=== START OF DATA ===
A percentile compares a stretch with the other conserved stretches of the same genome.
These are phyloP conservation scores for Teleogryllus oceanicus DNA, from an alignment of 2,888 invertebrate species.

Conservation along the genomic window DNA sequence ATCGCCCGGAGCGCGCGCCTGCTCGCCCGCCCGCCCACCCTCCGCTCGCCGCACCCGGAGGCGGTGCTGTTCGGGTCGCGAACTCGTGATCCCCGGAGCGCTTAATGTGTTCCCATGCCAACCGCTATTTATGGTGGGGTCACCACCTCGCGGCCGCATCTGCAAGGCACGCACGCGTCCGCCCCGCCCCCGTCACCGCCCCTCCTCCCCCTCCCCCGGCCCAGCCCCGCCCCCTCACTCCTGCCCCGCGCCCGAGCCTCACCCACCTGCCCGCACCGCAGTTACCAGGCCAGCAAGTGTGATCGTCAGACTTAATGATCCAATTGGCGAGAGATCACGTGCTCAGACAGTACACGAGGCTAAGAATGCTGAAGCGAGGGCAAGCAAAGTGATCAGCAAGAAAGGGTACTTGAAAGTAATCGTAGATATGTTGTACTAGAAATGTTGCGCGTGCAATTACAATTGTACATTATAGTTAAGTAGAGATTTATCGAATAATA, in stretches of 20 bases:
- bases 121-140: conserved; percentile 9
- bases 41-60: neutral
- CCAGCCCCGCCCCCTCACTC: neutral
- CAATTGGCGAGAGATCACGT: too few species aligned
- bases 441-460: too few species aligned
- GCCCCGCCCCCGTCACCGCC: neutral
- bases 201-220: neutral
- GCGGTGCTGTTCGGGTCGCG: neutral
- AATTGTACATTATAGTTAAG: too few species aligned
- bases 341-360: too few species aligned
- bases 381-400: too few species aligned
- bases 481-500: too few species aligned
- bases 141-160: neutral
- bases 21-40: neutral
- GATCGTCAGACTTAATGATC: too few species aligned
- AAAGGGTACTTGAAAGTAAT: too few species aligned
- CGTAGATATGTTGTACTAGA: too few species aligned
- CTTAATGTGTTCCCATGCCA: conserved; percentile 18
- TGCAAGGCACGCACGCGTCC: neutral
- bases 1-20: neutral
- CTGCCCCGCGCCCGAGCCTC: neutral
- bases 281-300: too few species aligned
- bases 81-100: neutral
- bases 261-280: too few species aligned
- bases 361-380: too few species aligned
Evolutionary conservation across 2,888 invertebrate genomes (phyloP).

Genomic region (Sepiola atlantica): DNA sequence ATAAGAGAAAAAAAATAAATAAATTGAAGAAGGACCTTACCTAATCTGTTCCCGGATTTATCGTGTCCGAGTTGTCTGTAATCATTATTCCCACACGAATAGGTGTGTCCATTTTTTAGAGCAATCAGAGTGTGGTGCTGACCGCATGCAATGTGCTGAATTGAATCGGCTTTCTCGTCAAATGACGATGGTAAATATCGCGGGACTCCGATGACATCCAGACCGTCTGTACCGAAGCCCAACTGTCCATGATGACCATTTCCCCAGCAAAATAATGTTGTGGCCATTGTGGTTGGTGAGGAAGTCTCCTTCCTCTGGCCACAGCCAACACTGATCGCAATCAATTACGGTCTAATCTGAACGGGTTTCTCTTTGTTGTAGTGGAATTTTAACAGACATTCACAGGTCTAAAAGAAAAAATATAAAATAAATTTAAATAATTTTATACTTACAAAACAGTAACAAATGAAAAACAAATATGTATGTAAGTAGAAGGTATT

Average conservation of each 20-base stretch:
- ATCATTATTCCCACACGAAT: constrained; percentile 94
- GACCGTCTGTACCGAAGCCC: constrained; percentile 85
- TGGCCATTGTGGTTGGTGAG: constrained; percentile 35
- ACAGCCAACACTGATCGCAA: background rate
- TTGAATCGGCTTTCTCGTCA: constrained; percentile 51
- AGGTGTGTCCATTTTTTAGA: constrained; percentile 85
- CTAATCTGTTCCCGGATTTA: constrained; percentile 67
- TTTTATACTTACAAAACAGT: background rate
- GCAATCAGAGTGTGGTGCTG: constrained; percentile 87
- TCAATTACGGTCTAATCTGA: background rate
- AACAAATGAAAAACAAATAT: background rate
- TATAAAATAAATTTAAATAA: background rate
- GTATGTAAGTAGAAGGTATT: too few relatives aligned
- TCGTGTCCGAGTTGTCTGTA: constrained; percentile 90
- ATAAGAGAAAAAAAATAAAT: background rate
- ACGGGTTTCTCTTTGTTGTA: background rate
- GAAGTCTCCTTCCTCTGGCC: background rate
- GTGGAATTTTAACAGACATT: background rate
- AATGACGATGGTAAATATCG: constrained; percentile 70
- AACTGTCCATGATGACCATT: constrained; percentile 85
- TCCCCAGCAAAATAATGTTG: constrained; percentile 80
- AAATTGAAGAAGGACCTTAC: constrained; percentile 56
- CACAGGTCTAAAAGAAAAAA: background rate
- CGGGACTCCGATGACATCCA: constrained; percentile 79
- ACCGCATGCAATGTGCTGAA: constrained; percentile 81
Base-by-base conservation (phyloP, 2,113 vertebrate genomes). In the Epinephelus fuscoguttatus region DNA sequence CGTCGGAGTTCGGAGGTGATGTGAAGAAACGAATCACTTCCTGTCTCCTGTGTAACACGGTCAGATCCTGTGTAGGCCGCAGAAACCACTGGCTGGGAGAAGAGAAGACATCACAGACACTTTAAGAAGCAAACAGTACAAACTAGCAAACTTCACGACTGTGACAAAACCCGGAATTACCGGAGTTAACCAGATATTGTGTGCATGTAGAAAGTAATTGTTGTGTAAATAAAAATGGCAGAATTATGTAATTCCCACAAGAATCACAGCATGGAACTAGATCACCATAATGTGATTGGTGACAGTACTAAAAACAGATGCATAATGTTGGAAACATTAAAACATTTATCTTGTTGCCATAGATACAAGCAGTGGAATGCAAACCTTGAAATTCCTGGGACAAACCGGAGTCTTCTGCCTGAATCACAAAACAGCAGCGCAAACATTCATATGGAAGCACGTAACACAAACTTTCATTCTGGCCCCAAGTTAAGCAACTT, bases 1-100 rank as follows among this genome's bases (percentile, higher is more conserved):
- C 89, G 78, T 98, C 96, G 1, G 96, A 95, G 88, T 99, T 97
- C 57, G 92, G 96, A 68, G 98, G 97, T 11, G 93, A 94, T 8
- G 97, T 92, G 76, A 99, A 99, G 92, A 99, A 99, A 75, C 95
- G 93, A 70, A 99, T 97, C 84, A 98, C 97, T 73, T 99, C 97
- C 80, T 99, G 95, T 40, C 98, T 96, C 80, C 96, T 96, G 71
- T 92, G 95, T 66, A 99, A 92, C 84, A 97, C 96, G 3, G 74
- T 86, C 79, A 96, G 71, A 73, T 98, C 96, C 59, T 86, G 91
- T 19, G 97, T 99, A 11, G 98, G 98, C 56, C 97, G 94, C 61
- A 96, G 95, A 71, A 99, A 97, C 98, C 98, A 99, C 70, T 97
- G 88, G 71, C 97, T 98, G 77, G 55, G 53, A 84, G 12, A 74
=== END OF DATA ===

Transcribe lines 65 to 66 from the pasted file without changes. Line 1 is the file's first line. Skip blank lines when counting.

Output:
- T 19, G 97, T 99, A 11, G 98, G 98, C 56, C 97, G 94, C 61
- A 96, G 95, A 71, A 99, A 97, C 98, C 98, A 99, C 70, T 97